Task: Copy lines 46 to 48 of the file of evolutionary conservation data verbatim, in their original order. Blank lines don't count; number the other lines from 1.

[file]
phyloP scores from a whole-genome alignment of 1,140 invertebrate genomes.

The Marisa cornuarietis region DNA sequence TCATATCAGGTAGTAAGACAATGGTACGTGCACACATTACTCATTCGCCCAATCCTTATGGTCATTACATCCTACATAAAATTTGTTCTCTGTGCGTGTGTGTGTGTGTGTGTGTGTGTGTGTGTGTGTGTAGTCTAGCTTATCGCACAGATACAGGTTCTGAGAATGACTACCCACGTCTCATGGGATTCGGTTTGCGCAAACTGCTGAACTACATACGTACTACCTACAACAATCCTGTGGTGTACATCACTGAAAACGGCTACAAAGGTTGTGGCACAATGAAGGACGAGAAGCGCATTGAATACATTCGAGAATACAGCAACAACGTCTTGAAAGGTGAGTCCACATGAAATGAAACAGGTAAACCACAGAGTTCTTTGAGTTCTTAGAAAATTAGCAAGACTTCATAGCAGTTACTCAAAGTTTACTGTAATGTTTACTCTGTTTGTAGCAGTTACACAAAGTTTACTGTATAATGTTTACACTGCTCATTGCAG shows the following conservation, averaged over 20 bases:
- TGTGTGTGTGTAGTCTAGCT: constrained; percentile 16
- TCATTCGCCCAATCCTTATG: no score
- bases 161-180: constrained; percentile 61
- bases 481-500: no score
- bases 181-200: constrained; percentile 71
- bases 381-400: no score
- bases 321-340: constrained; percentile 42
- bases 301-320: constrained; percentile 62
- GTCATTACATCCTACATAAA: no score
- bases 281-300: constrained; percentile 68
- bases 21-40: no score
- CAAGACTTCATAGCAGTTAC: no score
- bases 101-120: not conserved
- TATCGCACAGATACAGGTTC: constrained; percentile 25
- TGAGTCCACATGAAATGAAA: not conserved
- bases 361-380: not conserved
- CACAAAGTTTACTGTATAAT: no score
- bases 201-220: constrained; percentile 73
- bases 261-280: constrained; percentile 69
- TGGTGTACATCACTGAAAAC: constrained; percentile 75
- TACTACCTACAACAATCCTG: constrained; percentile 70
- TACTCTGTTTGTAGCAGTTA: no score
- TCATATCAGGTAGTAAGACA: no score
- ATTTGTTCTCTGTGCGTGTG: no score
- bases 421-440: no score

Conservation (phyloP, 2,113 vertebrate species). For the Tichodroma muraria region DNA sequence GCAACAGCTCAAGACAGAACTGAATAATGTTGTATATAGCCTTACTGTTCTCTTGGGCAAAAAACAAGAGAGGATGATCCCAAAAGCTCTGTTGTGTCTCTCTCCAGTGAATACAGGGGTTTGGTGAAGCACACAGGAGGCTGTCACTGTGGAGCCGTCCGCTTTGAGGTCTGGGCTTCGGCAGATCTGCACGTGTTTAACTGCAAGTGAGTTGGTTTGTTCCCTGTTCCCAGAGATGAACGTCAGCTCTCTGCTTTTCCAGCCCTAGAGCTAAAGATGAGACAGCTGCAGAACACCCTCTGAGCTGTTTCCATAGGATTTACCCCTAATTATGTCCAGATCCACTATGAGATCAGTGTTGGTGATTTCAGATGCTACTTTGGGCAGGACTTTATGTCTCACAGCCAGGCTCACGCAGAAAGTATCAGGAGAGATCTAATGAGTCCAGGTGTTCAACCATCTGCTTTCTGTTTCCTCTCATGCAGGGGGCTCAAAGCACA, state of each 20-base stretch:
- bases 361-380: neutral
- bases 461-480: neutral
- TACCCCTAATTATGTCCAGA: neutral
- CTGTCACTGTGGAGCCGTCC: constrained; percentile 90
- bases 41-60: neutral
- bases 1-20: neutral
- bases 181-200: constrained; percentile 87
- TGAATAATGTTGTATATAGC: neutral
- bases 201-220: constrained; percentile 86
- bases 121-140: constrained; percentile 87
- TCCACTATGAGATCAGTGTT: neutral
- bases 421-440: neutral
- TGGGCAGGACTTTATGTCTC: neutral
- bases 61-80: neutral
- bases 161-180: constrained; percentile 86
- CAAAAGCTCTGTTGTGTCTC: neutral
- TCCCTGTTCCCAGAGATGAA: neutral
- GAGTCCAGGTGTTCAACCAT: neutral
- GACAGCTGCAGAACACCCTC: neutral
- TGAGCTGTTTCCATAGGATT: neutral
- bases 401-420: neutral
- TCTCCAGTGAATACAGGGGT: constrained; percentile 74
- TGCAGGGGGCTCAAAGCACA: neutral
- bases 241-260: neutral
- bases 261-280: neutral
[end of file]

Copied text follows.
- GAGTCCAGGTGTTCAACCAT: neutral
- GACAGCTGCAGAACACCCTC: neutral
- TGAGCTGTTTCCATAGGATT: neutral